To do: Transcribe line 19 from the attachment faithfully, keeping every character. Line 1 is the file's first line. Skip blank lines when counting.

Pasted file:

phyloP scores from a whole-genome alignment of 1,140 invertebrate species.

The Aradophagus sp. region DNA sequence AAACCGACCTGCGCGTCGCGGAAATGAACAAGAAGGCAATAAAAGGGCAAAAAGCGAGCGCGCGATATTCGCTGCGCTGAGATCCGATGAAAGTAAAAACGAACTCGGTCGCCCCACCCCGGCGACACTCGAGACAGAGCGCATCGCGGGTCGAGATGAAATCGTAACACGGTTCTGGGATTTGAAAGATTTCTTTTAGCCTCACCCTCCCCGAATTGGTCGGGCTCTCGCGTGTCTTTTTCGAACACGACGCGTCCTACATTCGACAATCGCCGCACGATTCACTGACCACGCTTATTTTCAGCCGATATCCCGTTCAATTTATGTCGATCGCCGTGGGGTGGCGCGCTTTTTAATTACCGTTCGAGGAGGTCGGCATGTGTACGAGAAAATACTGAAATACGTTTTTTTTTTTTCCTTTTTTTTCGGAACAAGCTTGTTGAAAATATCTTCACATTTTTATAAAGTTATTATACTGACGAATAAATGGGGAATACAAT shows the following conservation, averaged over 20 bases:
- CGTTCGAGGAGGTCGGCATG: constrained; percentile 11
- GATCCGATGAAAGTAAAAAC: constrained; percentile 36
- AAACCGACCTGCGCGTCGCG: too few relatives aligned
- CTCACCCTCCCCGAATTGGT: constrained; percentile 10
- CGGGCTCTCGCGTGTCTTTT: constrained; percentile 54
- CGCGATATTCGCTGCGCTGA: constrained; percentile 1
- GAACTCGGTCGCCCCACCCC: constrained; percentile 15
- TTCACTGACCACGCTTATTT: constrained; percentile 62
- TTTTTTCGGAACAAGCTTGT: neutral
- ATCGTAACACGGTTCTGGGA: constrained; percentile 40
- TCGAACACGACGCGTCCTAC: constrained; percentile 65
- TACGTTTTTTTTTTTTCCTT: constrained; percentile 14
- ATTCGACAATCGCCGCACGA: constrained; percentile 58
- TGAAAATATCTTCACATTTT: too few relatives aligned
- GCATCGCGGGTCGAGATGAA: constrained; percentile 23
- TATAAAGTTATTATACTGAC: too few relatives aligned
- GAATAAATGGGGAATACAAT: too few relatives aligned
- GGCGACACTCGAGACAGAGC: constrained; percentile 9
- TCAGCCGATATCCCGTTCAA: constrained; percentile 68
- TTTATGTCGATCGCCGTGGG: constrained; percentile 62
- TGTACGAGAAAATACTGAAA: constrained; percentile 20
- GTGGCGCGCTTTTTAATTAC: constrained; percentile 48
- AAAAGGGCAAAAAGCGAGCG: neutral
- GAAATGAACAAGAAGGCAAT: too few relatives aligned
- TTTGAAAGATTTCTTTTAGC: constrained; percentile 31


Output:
- GAATAAATGGGGAATACAAT: too few relatives aligned